Start walking up your favorite foothill trail. When you get to a nice cool spot under the shade of a big conifer, look down into the tangle of moss and lichen at the roots of the tree. One of the lichens you find is sure to be this wonderful foliose lichen and you’ll soon find it on other substrates as well. Just be sure to note the raised web of white tissue forming what look like cracks (pseudocyphellae) characteristic of the genus. Keep searching and you will find that sulcata is not the only member of the genus present in Colorado.
I hope you enjoyed the post. Perhaps you noted that each photo here links to my iNaturalist observation for the lichen. I hope to have iNaturalist be a constant part of my posts here, and you can always see more of my photos by searching for @nickmoore91. I post everything from birds, insects, fungi and more. Feel free to reach out!
Changes are afoot here at Colorado Lichens. After long dormancy, we’ve relocated and cleaned up a bit, and the transition is mostly complete as of March 17. After five years’ absence from Colorado, I don’t know that I have much more to say about the lichens of that lovely state, and will actively seek an interested party to assume this domain and perhaps some of its content.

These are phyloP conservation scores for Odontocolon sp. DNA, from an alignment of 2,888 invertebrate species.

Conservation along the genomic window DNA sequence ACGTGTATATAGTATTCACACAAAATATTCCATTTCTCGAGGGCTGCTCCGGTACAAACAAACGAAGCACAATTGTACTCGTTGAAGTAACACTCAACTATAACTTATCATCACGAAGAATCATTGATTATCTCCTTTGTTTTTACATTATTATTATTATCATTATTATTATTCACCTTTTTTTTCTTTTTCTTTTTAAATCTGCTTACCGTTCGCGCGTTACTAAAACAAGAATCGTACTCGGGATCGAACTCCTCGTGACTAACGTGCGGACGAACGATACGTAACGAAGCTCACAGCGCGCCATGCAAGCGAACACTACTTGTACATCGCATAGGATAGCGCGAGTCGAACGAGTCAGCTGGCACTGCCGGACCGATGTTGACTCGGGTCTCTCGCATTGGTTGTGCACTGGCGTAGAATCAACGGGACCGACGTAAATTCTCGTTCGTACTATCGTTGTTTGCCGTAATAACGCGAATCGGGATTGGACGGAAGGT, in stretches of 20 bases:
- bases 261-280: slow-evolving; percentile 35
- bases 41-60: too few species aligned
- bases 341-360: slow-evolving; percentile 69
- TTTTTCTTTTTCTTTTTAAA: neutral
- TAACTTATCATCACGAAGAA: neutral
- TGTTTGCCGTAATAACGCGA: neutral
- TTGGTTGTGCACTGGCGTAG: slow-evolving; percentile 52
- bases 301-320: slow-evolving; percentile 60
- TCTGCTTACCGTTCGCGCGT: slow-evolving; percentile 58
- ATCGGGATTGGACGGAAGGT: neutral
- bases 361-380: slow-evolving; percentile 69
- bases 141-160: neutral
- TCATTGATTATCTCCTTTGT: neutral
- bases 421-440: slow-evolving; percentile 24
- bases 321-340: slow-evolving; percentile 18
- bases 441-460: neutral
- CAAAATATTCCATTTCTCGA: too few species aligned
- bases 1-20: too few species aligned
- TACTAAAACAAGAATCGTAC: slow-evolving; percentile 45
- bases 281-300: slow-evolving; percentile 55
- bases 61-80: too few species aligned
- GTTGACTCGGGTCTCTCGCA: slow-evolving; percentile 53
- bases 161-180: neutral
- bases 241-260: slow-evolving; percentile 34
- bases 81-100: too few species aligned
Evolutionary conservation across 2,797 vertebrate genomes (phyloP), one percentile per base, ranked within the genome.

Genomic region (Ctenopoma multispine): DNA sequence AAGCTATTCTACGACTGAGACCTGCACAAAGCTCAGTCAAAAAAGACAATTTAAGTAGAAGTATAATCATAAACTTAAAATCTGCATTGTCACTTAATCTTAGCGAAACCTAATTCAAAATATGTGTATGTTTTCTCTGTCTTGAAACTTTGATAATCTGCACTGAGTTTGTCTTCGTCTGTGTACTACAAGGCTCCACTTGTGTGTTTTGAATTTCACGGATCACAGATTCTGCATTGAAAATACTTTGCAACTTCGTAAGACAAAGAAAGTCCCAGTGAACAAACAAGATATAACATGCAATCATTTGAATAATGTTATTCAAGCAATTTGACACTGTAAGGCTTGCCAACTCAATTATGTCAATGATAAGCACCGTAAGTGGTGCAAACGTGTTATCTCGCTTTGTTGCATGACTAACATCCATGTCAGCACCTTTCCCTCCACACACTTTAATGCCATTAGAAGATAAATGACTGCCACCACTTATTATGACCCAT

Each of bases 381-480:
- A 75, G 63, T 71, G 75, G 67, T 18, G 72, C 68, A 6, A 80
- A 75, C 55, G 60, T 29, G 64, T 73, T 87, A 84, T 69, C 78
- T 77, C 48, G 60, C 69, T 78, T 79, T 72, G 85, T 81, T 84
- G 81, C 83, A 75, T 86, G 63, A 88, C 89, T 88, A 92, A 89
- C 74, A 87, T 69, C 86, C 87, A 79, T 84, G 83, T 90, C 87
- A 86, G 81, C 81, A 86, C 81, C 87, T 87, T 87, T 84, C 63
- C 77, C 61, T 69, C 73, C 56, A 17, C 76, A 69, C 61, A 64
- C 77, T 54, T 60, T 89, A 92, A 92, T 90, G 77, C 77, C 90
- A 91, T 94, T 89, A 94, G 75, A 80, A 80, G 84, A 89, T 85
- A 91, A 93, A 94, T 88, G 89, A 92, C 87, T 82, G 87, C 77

It looks as though everything is working properly, although you may stumble across missing images. If that happens, please let me know— I’ll have a contact form up soon for reporting issues and general comments.
How do you start figuring out lichens if you’re a novice, especially if you have no keys? With 85% of my books, including lichen ID materials, still in storage (long story), I’m thrown on the resources of the internet. Here are a few suggestions for exploring lichen basics (off-site links open in a new window):
Guide to British Lichens on Twigs, with picture key! Click to go to site.
There is an online lichen key from the UK for 60 British lichens on twigs (from the Natural History Museum at South Kensington); they also have a glossary of terms. To get started, choose whether the lichen is fruticose, foliose, or crustose. (See descriptions at our Shapes and Sizes page if you’re not sure.) You eventually get to a color photo of the lichen. If you get one or more results, don’t assume the species is right, but it might at least point you to a genus to check out. (I got a lot of “no results” on my searches, but I was just making up characters.)
You might try checking photos at Ways of Enlichenment, which does a good job of showing many species in each genus.
Steve Sharnoff offers some lichen basics at his website. He also has lots of photos available that may also be helpful, but this site is focused on North America. Some species, however, are widespread, and many genera are.